The story so far, and objectives achieved
Breeding tropical fish as a young boy was surely the start of my passion for fish keeping, and for the last 5 years I’ve turned my focus to breeding koi. Such is their glamour and majestic presentation in the pond; they are often described as living jewels. And with kohaku as the no. 1 variety in koi’s ‘Go Sanke’, ie the ‘top 3’ varieties; that is where I have directed my focus. The most popular variety and the biggest challenge.
We’ve been breeding koi for 5 years, and I reflect on the first year – much experience gained, but after many spawnings and a lot of effort, we literally had nothing to grow on that winter. And this – our 5th year – we’ve maxed out the potential of our fry ponds and produced around 100k fry for first selection. The small 1 inch koi being the start of our selection process. It’s been a long journey, and as I write this note and reflect on the journey, our tanks are full for this winter’s grow on.
I set the 10 year timescale to achieve my objective which is to be regularly winning placings at competitive koi shows in the small to middle sizes.
In the last 3 years, we have won 4 baby champions, 1 young champion and many best in overall size placings in the small to medium sizes (BKKS sizes 1,2,3 and 4). There have been numerous placings in size and variety in those sizes and this year, one of our kohaku’s even placed in size and variety in size 5!
I have achieved my 10 year objective, in just 5 years.
With a secondary project objective to increase interest in koi breeding in the UK, which I feel would enhance the hobby here…. I’ve shared my journey along the way – the lessons learned, and the details of how I’ve gone about things – here on my blog. I have no way to measure exactly what impact this has had on the hobby, but hope that it’s playing some part in disseminating knowledge and information to other would be breeders and other similar minded people who just love fish keeping, and in particular, koi keeping.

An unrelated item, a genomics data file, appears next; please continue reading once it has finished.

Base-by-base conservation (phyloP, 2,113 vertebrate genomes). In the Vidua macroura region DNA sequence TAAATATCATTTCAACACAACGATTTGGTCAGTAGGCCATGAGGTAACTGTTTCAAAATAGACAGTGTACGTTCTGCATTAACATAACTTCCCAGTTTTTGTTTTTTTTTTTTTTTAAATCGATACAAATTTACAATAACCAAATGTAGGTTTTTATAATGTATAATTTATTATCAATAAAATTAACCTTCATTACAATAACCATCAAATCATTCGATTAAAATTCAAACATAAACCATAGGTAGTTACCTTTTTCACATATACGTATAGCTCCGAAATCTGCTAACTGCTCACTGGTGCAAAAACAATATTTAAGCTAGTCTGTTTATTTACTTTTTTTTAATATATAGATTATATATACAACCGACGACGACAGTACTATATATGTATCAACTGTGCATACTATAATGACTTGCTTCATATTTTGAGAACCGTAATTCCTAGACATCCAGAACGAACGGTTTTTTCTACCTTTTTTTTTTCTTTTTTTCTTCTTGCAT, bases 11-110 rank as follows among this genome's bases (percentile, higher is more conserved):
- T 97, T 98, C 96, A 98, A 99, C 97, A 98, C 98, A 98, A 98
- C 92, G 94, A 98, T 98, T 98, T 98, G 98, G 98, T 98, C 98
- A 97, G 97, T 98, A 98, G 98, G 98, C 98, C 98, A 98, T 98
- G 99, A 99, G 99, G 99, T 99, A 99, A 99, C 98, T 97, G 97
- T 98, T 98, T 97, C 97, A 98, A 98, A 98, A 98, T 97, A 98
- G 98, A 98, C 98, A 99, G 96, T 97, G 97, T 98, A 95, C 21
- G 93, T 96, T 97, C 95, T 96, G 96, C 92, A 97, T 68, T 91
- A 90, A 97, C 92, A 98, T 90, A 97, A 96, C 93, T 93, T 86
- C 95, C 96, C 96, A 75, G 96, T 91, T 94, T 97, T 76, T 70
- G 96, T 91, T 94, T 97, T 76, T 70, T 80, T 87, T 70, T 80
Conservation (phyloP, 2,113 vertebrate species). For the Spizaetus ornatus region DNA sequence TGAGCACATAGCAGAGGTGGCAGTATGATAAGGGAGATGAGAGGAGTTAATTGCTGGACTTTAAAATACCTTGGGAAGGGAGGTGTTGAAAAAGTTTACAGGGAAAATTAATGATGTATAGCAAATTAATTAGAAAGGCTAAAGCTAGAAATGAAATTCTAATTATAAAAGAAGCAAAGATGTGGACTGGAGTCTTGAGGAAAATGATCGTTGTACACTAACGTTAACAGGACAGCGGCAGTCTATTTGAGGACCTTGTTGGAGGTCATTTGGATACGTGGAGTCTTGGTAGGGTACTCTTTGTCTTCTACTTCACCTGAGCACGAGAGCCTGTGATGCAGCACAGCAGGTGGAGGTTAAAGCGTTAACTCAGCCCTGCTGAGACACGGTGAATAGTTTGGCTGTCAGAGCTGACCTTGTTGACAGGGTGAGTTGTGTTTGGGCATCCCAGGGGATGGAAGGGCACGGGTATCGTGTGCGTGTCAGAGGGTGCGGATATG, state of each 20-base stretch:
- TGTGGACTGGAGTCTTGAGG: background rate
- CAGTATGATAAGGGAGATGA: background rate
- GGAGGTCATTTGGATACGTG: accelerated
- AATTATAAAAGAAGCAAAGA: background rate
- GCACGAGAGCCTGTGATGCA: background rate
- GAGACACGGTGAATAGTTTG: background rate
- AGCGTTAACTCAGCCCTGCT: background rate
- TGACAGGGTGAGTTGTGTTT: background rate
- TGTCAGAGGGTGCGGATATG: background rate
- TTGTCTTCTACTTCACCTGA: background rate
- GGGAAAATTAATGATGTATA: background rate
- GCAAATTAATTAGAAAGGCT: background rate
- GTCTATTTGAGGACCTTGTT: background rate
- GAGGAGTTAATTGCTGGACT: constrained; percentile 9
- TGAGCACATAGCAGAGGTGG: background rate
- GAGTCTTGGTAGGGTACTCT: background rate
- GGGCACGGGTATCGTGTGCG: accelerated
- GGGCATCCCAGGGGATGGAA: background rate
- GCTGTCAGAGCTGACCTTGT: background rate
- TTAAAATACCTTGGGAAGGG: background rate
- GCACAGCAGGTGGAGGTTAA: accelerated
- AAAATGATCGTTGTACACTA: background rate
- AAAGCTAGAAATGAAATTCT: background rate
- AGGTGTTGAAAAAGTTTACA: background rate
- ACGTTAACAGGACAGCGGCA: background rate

I still believe a greater understanding of how koi are bred, and the immense challenges involved in that, would enhance the hobby here, and bring greater recognition to the major breeding feats that are being achieved by the koi farms in Japan, and the top commercial koi farms around the world.
As part of our breeding process, we also sell on fry and excess stock and this helps to pay for the overheads of the project. As we’ve improved as koi breeders – the quality of the koi we release has gone up. And, so have the numbers. And to keep our tank space free for the breeding and rearing side of things, we’ve had to learn how to move on our spare stock too – and with greater volume to move on, it’s an area we are starting to put more focus into.
When I was in Japan a few years ago, I had the chance to speak to Saito san, the owner of Shintaro koi farm. It was a hugely helpful chat, and even with Saito san’s limited English – I was able to show him my blog, and hear feedback on some of the koi I’d bred. He remarked in summary of what we’re doing, ‘Weekend koi farmer’ and – that’s about the best description I’ve heard of what we are doing.
|To help with the workload, it's become a family activity. Here's my eldest daughter helping with a harvest.|
|.... and my youngest daughter helping with feeding the koi|